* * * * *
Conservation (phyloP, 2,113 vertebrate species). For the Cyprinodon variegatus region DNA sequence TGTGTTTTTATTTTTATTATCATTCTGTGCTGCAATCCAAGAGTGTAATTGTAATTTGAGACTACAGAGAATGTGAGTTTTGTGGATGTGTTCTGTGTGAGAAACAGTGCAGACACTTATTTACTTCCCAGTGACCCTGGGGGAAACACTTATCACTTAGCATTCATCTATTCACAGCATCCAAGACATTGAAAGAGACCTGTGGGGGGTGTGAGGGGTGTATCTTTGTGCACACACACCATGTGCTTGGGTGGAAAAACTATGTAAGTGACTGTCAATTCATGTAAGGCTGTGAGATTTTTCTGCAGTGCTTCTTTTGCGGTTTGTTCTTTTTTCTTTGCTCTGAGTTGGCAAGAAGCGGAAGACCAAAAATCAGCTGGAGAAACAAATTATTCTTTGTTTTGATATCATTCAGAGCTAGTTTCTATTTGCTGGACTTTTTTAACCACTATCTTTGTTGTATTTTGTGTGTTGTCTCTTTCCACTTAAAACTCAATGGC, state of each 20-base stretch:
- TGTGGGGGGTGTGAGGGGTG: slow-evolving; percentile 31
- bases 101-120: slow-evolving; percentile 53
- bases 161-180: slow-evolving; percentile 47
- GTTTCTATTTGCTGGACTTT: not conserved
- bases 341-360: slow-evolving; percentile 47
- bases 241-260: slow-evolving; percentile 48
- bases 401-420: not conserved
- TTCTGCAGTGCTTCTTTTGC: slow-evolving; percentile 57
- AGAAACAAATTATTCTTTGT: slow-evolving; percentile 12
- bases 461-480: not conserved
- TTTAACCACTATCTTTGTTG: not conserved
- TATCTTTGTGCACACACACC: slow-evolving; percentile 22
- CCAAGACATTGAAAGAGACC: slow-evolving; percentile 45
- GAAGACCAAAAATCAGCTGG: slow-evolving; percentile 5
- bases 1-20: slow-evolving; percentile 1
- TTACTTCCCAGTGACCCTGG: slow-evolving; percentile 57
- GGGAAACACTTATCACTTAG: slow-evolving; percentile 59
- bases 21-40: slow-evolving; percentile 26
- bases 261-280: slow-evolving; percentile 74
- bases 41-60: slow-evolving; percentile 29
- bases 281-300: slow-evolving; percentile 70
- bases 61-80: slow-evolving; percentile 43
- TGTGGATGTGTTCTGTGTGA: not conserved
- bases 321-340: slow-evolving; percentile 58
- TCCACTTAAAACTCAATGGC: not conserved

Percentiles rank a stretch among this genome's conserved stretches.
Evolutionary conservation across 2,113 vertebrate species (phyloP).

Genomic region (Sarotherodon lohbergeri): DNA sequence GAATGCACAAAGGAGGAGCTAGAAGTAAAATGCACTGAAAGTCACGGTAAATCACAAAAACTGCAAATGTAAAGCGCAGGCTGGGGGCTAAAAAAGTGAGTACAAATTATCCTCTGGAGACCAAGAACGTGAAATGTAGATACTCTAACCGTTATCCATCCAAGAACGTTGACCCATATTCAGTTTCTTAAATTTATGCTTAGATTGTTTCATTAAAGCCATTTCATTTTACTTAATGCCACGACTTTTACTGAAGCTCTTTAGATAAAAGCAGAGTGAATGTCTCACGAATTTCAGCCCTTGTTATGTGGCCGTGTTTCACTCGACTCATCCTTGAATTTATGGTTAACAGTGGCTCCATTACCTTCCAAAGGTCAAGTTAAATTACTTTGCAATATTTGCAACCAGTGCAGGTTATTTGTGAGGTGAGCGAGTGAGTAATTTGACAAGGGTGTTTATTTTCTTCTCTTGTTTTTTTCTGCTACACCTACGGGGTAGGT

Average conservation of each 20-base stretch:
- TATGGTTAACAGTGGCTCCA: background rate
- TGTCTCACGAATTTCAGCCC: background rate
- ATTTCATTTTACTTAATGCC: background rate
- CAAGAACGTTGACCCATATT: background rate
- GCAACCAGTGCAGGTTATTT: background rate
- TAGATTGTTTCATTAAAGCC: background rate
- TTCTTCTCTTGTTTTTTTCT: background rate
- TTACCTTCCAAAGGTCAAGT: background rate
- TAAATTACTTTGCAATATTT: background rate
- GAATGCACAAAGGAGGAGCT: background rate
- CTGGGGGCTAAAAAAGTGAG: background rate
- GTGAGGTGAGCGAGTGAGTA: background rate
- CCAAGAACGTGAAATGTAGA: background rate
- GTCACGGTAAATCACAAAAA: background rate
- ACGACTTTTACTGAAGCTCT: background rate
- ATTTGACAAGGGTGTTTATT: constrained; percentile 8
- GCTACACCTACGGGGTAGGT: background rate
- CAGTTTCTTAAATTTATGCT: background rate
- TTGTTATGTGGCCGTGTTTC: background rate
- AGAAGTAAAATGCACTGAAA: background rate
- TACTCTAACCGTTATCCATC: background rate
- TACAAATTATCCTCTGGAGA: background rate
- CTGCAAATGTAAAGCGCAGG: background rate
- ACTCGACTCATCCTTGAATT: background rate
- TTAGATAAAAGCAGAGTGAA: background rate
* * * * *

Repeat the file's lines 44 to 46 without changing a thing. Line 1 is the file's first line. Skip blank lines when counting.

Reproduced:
- GTCACGGTAAATCACAAAAA: background rate
- ACGACTTTTACTGAAGCTCT: background rate
- ATTTGACAAGGGTGTTTATT: constrained; percentile 8